What is Merkel Cell Carcinoma?
Merkel Cell Carcinoma is a rare type of aggressive skin cancer that usually appears as a flesh colored or red-blue nodule on sun-exposed skin such as the head, face, neck and arms. However, it can occur anywhere on the body including sun-protected areas. Merkel Cell Carcinoma is caused byt he Merkel Cell Polyomavirus. Merkel Cell Carcinoma typically grows rapidly and can spread quickly to other parts of your body.
Who is at risk for developing Merkel Cell Carcinoma?
Risk factors for Merkel Cell Carcinoma include age, gender, skin type, amount of UV/sun exposure over a lifetime. Those over the age of 50 are at risk and the majority of patients I treat are over age 70. Merkel Cell Carcinoma is more common in males than females. Like all skin cancers, people that have lighter skin are at greater risk for developing Merkel Cell Carcinoma. Patients with weakened immune systems are also more likely to develop Merkel Cell Carcinoma.
We often use the acronym “AEIOU” to summarize the combination of risk factors and warning signs for Merkel Cell Carcinoma:
E: Expanding rapidly
I: Immune suppression
O: Older than 50 years
What are some of the common warning signs of this disease?
The first sign of Merkel Cell Carcinoma is usually a fast-growing, painless nodule (bump) on your skin. The nodule may be flesh-colored or may have shades of red, blue or purple. I often tell my patients when in doubt about a new lesion on your skin, get it checked out.
What treatment options are available for patients with Merkle Cell Carcinoma?
Early stage Merkle Cell Carninoma is treated with surgical removal of the affected tissue and local radiation therapy. Later stage disease is treated with systemic therapy. Once a patient is diagnosed with Merkel Cell Carcinoma, we refer to an oncologist for further evaluation. Systemic therapy with chemotherapy was the only treatment option in the past. Today we have immunotherapy that has completely changed the outlook for patients diagnosed with Merkel Cell Carcinoma. Patients treated with immunotherapy drugs such as Bavencio (Avelumab) and Keytruda (Pembrolizumab) are living longer than was possible just a few years ago.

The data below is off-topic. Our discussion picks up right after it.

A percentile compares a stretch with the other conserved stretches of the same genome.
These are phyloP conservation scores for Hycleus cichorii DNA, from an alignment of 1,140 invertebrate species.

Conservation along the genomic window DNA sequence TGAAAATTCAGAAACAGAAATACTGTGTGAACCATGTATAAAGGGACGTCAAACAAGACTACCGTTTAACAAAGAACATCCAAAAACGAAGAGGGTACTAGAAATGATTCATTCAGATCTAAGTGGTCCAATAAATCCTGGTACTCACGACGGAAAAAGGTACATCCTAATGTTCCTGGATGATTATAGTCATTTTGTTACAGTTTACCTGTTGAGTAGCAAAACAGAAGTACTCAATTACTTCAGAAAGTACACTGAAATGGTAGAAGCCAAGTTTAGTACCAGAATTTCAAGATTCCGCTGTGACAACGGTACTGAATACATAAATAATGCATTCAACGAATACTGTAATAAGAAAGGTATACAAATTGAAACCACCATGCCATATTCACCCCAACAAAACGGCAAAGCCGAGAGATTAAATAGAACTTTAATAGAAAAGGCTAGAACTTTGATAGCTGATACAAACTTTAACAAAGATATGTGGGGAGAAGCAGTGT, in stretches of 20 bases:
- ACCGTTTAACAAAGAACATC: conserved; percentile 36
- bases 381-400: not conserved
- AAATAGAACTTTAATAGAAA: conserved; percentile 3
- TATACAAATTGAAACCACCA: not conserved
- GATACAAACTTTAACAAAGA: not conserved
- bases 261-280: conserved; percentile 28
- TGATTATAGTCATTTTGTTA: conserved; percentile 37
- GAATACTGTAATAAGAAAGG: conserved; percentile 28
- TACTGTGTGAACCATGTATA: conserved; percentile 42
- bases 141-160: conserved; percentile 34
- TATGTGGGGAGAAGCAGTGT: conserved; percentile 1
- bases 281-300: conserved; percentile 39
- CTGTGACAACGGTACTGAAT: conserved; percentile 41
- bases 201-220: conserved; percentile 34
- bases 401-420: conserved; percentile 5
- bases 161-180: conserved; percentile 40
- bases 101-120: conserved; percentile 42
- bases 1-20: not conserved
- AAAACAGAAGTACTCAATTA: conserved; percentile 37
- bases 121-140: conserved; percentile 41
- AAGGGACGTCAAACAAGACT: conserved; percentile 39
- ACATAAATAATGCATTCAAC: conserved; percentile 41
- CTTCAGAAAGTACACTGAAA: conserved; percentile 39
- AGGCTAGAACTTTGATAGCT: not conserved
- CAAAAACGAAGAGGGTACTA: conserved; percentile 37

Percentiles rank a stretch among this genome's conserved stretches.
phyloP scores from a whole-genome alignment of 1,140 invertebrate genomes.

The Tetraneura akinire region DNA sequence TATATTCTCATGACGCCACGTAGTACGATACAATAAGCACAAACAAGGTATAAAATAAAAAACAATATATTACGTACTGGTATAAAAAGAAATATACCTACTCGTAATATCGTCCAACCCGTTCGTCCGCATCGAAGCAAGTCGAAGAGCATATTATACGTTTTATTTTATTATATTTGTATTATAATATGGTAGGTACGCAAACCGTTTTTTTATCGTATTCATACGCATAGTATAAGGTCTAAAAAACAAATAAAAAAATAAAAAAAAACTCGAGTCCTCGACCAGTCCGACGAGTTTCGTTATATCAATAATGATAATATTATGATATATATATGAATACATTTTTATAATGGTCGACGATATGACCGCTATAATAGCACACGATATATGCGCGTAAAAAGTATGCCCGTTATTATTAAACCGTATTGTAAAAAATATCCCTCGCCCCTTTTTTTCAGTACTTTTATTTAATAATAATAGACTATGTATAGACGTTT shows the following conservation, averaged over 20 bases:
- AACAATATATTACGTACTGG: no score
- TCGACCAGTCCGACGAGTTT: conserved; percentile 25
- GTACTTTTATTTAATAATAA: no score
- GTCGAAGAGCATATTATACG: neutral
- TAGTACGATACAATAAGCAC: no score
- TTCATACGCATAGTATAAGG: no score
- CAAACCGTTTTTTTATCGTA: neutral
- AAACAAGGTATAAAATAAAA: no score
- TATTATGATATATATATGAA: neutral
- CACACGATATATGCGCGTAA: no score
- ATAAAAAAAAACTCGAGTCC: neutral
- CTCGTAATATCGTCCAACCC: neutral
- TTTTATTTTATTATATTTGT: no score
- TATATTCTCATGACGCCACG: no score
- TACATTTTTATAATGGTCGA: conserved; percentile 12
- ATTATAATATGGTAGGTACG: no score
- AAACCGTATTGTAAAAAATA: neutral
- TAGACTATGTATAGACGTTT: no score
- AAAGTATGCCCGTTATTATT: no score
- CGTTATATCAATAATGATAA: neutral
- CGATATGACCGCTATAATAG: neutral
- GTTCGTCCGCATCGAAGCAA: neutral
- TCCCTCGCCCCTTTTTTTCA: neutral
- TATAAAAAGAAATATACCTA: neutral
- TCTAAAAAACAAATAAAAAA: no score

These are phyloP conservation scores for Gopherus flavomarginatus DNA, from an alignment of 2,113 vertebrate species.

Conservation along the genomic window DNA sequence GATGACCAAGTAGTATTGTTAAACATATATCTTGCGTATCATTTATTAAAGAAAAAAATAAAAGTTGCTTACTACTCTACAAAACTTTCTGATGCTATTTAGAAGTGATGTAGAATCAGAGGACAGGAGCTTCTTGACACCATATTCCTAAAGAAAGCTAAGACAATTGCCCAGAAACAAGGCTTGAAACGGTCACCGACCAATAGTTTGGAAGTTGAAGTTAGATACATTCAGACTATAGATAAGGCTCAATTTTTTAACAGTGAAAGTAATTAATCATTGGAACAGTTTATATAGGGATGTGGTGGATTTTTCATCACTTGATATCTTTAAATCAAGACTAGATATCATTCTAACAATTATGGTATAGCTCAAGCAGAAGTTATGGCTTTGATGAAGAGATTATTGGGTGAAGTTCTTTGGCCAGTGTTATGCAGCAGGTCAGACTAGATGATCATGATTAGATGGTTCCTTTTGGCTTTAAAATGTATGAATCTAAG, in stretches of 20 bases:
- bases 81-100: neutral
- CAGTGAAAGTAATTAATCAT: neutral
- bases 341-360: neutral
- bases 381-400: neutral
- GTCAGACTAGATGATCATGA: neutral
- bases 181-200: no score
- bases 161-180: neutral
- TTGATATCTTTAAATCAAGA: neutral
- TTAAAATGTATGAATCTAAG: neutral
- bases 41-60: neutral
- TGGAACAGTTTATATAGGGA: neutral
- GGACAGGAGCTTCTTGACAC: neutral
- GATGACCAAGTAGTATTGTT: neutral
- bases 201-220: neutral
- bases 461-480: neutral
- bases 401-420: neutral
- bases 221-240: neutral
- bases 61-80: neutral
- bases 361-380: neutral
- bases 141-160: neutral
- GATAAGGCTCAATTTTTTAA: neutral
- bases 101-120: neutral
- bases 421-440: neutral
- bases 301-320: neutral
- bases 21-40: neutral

What would you recommend your patients do in order to decrease their risk of developing Merkel Cell Carcinoma?
In order to protect yourself, I recommend practicing SUN-healthy skin habits. When outdoors, make sure that you seek out the shade and use a broad spectrum (UVA/UVB) sunscreen with SPF 30 or higher. You need to apply a shot glass, or 1 ounce, of sunscreen to your entire body. You must reapply your sunscreen every two hours. Most people forget to reapply. Set a timer on your cell phone. Wear a hat, sunglasses, and UPF clothing. Examine your skin once a month. Schedule a complete body exam with your dermatologist. If you notice something new or changing, please have it checked out!